The findings, published in two companion articles in Nature, show that Greenland and Antarctica lost 6.4 trillion tonnes of ice between 1992 and 2017 pushing global sea levels up by 17.8 millimetres. Of the total sea level rise, 10.6 millimetres (60%) was due to Greenland ice losses and 7.2 millimetres (40%) was due to Antarctica.
The assessment, led by Professor Andrew Shepherd at Leeds and Dr Erik Ivins at NASAs Jet Propulsion Laboratory in California, was supported by the European Space Agency (ESA) and the US National Aeronautics and Space Administration (NASA).
Professor Shepherd said: Every centimetre of sea level rise leads to coastal flooding and coastal erosion, disrupting peoples lives around the planet.
If Antarctica and Greenland continue to track the worst-case climate warming scenario, they will cause an extra 17 centimetres of sea level rise by the end of the century. This would mean 400 million people are at risk of annual coastal flooding by 2100.
These are not unlikely events with small impacts; they are already underway and will be devastating for coastal communities.
New research looks at a previously overlooked element of Parkinsons disease
Scientists identify new target for Parkinsons therapies
A master control region of a protein linked to Parkinsons disease has been identified for the first time.
The finding, made by researchers in the Astbury Centre, provides a new target for the development of therapies to try and slow down or even prevent the disease.
Parkinsons affects more than 10 million people across the world, causing neurodegeneration and difficulties with movement, which increase over time.
The study focused on a protein called alpha-synuclein, which is linked to the onset and progression of Parkinsons disease. Alpha-synuclein is found in healthy cells in the nervous system, but problems arise when it clumps together or aggregates into plaques and then disrupts normal function.
A short region of the alpha-synuclein protein, known as NAC, was assumed to be key to Parkinsons disease, as it is particularly aggregation-prone. The study found that two regions outside of NAC play a critical role in controlling amyloid formation of alpha-synuclein.
By removing these regions in a laboratory setting, they switched off aggregation in a laboratory despite NAC still being present.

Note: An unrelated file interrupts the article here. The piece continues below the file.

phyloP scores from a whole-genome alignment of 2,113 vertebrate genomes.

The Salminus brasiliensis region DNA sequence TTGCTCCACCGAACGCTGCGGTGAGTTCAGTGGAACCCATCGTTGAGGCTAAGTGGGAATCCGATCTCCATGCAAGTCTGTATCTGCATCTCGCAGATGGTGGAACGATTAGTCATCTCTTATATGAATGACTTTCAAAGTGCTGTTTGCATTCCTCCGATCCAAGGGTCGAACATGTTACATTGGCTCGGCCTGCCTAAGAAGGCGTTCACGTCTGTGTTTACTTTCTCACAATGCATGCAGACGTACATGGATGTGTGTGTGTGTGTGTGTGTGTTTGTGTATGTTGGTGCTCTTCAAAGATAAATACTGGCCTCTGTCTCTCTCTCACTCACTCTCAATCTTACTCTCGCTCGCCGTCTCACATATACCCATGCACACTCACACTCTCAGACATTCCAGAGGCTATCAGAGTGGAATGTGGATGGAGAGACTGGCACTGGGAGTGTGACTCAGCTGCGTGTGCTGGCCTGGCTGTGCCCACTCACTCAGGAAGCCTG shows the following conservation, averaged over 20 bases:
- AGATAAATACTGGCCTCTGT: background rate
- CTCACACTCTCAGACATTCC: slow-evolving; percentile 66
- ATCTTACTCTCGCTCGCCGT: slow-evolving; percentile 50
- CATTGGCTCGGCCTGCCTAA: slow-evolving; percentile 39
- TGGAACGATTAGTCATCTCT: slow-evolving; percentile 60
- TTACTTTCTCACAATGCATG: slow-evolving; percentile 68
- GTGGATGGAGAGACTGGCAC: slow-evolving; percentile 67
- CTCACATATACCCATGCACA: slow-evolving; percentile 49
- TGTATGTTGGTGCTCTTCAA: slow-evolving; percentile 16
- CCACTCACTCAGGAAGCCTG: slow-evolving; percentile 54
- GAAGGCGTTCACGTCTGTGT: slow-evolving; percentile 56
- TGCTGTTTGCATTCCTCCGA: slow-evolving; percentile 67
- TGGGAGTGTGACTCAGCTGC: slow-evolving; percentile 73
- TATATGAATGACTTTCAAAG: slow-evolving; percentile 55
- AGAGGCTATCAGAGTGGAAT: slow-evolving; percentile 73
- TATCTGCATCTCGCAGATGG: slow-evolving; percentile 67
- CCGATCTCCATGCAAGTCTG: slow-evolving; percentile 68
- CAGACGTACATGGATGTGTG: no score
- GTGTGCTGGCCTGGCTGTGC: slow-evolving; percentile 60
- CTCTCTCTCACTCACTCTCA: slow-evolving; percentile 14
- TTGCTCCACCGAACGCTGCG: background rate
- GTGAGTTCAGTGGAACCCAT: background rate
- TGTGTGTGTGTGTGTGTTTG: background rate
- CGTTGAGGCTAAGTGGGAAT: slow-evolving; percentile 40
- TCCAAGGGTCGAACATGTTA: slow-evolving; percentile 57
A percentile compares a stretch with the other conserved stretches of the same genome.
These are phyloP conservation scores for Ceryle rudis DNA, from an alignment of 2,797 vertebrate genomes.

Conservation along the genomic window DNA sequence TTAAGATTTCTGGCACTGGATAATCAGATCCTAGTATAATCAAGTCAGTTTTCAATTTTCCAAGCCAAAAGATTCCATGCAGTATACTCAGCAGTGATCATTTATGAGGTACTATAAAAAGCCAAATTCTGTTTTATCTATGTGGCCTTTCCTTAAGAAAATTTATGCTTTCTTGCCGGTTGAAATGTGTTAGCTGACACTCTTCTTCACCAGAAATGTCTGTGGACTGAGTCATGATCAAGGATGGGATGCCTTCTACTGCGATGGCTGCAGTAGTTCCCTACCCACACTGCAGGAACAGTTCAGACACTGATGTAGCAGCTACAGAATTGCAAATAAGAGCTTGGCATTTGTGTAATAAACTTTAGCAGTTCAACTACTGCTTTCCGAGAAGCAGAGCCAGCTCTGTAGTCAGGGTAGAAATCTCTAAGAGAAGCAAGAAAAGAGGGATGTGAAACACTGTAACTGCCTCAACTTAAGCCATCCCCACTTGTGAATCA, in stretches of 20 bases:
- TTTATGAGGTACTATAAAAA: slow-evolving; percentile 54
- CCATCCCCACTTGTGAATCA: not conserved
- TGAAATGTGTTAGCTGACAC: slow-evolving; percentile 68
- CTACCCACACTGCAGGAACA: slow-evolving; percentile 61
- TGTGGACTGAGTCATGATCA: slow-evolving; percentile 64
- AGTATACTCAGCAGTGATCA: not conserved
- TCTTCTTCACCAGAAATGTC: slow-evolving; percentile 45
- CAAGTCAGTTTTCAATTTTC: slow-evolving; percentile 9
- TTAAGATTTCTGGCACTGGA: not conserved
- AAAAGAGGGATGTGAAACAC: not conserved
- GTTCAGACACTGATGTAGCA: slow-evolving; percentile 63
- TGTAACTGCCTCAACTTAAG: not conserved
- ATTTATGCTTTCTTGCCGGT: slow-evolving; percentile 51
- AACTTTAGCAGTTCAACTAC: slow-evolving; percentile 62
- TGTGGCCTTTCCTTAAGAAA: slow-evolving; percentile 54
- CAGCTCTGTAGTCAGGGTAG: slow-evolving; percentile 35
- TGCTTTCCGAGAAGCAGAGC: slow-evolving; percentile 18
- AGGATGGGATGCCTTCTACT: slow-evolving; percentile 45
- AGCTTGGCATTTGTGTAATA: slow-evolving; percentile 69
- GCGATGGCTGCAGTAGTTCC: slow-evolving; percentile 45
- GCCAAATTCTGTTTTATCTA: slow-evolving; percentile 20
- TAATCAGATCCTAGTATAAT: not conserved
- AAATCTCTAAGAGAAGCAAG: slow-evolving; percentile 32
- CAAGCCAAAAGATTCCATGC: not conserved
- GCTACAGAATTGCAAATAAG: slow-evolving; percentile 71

The study explored the importance of these master controller regions by testing in the muscle cells of nematode worms and monitored aggregation of the proteins and their effects on mobility.
When the control regions were deleted in the worms, alpha-synuclein no longer formed aggregates, and the worms were healthier and more mobile, even in old age, compared to worms expressing the normal alpha-synuclein protein.
Investigator Professor Sheena Radford, Director of the Astbury Centre, said: In trying to tackle diseases like Parkinsons, the first problem is identifying the key areas to target with small-molecules or protein-based medicines, as these proteins do not have a fixed structure, ruling out traditional methods of structure-based drug design.
Finding a previously overlooked target to focus future efforts on is very exciting."
Academics have developed a new way to examine the effectiveness of flood defences
New way of looking at flood defences
University mathematicians alongside French civil engineers have developed a new way to visualise and analyse complex flood-protection schemes.
This method looks away from equations and scientific language and instead involves a graphical display. It imagines the flood as a hypothetical lake two metres deep the amount of water that needs to be contained in a river valley to prevent flooding.
The graphic is overlaid with the various options necessary to hold back or to capture the flood waters, and how much each option will cost.
The work is a collaboration between Professor Onno Bokhove, Professor Mark Kelmanson and Dr Tom Kent, from the School of Mathematics, together with civil engineers from Université Grenoble Alpes.
Professor Bokhove said: This work started from a challenge thrown down by a representative of the Environment Agency in the UK, who said mathematicians always produce equations and he wanted something that was more accessible a way of communicating complex ideas clearly and simply, to allow the science underlying flood mitigation to be understandable to the wider fraternity involved in policy making.